I swear every time I watch them play they are running the single wing, which is a very old school option where you snap it to the quarterback and he rolls to one side, looking for a crease or cut back lane to run through. The numbers back me up, too: The Wildcats are dead-last in the league in passing (155 ypg) and fifth in the conference in rushing (208 ypg), but they still score 35 points per game on the backs of their conference-leading 30 rushing touchdowns, and this is due entirely to quarterback Collin Klein.

Klein looks the part at qb, standing 6-foot-5 and weighing 226 pounds, but looks can be deceiving. He isn’t the big-time passer he would appear to be, instead he’s Vince Young-type runner. OK, I did just say “Collin Klein” and “Vince Young” in the same sentence, but I mean that in size and running style. Klein, like VY, is very big, very smooth and his running motion is deceptive. He doesn’t look like he’s running fast, but no one is catching him. Maybe a better comparison is the one Manny Diaz made on Monday when he compared him, hype aside, to Tim Tebow. Or maybe Matt Jones from Arkansas as my buddy said. Whoever you want to compare to, the kid can run and he really enjoys the contact, using his size to run over and through opponents. On the season he has an NCAA-best 24 touchdowns rushing and 1,009 yards on the ground, which is in the top 25 nationally. It is absolutely vital that he make plays with his feet, clearly, because he’s the key to the offensive success. When K-State has to throw the ball, Klein is serviceable but not consistent. He’s had games and moments where he’s looked great (like A&M last week), but the numbers don’t lie: 1,504 yards passing, 58% completed, 10 touchdowns, five interceptions. Again, Klein needs to run for this team to be successful.

He’s joined in the backfield by John Hubert. The sophomore is a Darren Sproles-type at 5-foot-7, 185 pounds. He is very quick, agile and fast and can get lost inside due to his size. He’s the second leading rusher on the team with 781 yards and two scores and his quick and darting style is the perfect complement to the towering Klein’s power.

When they do throw, the top receiver is Chris Harper. The 6-foot-1, 215-pound junior was a former quarterback (and Oregon Duck) and has crazy athleticism. He has good speed and size and will remind you a lot of John Chiles. He leads the team with 509 yards and four scores. It came out last week that super frosh Tyler Lockett is out for the year with a lacerated kidney (ouch), and with his loss expect to see lots more passes to tight end Travis Tannahill. The 6-foot-3, 245-pound junior hasn’t been used a lot this year, but he can devastate a defense in play-action passing situations, but again, this team isn’t going to win many games if they have to throw: They want and need to run to be successful.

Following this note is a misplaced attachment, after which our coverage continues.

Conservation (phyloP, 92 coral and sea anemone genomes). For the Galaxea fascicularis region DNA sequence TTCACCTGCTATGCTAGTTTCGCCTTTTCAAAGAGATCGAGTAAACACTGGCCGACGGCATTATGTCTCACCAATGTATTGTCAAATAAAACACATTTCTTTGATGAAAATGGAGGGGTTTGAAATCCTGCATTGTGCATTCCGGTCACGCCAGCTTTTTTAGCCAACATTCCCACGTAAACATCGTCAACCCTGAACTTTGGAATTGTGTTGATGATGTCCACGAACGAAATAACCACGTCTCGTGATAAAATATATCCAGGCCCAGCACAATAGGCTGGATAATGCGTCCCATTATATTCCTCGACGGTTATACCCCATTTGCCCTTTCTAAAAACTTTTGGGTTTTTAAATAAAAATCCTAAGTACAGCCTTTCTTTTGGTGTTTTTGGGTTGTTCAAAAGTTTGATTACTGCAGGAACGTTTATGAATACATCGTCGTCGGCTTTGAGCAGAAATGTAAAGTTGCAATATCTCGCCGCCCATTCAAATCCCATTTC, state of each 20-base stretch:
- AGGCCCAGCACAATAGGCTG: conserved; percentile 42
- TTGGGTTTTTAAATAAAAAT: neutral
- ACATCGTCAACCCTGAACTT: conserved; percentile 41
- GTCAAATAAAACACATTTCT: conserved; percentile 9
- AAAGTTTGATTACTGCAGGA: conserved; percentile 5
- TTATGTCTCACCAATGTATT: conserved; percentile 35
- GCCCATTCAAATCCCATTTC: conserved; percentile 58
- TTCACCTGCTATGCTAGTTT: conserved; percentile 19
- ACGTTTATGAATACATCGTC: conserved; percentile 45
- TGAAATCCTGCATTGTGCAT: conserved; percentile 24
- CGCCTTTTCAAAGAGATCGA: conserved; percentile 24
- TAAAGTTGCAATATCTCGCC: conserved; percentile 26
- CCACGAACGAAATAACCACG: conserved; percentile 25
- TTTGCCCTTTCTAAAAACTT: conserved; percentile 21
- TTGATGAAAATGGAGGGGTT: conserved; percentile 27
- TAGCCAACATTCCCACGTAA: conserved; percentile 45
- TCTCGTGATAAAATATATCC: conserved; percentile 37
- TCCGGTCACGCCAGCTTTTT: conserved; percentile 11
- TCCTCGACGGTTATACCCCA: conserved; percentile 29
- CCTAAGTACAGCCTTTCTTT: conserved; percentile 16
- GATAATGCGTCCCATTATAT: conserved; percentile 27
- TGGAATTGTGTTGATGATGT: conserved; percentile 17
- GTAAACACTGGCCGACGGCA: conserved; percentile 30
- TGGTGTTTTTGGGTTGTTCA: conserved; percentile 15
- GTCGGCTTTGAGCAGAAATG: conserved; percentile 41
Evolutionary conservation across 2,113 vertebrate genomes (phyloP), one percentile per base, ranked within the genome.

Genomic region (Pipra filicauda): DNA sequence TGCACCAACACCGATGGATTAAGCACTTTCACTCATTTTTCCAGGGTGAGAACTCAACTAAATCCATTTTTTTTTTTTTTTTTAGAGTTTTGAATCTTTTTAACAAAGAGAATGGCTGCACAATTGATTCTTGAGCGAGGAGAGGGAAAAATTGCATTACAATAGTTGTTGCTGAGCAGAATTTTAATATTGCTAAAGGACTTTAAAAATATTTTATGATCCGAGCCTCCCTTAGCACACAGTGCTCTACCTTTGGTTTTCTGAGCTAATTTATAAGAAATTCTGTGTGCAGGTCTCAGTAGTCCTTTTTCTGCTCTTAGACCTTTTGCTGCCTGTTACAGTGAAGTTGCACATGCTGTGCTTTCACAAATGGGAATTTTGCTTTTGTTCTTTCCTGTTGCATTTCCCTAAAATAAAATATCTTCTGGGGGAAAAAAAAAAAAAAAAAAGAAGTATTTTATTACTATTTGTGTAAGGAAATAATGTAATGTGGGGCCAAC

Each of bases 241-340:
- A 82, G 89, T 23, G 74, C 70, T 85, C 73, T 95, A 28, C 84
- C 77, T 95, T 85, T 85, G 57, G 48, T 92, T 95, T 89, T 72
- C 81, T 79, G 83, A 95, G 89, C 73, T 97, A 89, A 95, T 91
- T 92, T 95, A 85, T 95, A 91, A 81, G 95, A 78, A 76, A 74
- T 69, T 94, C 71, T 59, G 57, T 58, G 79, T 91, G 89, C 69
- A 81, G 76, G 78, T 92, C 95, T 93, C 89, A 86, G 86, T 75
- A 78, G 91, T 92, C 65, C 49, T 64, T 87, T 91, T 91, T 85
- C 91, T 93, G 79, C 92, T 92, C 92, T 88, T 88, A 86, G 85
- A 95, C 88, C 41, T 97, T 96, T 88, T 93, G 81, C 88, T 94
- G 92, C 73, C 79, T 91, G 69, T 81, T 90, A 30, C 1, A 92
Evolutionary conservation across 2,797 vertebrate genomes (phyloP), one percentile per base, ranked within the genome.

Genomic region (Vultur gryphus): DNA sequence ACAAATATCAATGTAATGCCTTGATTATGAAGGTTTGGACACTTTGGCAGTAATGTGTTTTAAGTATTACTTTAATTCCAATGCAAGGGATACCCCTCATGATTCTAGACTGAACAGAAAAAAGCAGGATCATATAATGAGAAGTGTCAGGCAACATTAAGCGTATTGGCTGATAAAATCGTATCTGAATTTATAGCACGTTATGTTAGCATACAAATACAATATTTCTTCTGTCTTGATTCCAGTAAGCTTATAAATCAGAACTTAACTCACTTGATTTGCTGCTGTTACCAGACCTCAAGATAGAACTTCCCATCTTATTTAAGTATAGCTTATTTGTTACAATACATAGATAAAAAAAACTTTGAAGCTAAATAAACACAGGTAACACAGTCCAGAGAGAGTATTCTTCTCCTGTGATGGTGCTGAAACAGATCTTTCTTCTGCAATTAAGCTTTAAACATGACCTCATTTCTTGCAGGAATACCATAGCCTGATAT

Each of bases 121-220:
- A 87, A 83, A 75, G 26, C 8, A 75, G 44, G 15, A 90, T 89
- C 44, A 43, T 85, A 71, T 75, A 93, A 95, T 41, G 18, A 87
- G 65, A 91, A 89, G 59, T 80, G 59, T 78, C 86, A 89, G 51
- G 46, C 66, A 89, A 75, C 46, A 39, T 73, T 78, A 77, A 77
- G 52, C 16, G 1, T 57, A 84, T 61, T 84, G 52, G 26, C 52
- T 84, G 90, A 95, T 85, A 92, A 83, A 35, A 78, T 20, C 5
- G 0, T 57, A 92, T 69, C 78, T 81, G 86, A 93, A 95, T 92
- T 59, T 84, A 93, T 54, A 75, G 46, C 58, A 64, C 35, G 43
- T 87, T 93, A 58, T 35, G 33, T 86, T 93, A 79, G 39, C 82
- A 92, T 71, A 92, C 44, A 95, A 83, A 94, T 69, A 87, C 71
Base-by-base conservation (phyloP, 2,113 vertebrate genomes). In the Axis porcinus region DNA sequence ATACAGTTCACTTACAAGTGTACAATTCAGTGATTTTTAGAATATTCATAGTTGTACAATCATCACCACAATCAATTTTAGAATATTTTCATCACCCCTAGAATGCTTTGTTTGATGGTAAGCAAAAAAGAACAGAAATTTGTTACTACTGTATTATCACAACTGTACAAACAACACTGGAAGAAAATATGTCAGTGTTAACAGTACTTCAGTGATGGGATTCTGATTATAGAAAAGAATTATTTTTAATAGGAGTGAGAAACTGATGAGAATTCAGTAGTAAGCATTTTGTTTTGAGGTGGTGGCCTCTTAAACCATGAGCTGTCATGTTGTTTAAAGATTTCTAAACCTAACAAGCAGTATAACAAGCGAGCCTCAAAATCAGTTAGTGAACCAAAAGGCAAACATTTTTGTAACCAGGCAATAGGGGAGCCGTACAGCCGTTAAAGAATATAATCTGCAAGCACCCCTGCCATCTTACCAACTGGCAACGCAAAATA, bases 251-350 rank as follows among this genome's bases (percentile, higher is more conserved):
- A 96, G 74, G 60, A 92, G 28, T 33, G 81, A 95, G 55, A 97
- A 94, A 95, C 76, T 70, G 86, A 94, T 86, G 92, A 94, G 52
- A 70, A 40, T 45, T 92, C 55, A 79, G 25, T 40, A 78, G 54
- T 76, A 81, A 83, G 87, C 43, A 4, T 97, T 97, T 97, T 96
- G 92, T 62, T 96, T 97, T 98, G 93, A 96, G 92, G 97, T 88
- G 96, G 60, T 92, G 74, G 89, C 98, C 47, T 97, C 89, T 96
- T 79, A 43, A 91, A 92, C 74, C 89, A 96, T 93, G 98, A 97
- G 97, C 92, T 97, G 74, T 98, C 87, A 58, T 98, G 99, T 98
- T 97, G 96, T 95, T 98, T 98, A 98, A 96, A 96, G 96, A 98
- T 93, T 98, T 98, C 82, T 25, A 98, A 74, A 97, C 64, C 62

And who will make that happen? The guys up front. They are terrific run blockers (obviously). There are no stars on this unit, but they can fire off the ball and move the pile. When Klein and Hubert are clicking, the line is opening holes and giving them opportunities. When they have to throw all bets are off. They don’t pass block well, allowing nearly three sacks a game, which is a very high number considering the agility of the quarterback. All signs point to making K-State a one-dimensional passing team makes them very average, but with the exception of the ou game they always seem to find a way to make plays when the have to, buying Klein enough time to find a receiver. I don’t expect this week will be any different.

K-State is running their quarterback this week and forcing Texas to account for him. Expect the zone read, the option, the wing t, the draw … every possible quarterback running play you can think. He’s going to get beat up and they know it and they are all okay with it. They want to establish the running game and take shots downfield to the tight end and Chris Harper and occasionally hit the backs on wheel routes matched up with linebackers. It isn’t a super-complicated offense, but it works and they won’t change it this week.


This defense isn’t elite, but they do a few things really, really well. They allow 35 points per game, 117 yards per game on the ground and 293 through the air. They’ve given up 22 passing touchdowns and are in the low 100’s in pass efficiency defense; fortunately for them the team they are playing this week hasn’t shown the ability to take advantage of that.

Here’s a weird stat: The starting defensive line are Nos. 9, 10, 11, and 12 in tackles, bunched right there together. They aren’t overly big and they don’t really get a lot of pressure on the quarterback with the exception of defensive end Jordan Voelker who has four sacks. The number of batted down passes tell me they aren’t getting a lot of push at the quarterback, but they are still able to make some plays. K-State is very good defending the run, holding teams to 117 yards per game, and while the defensive line doesn’t have All-Big 12 numbers, they are doing a good job of keeping the linebackers clean to make plays.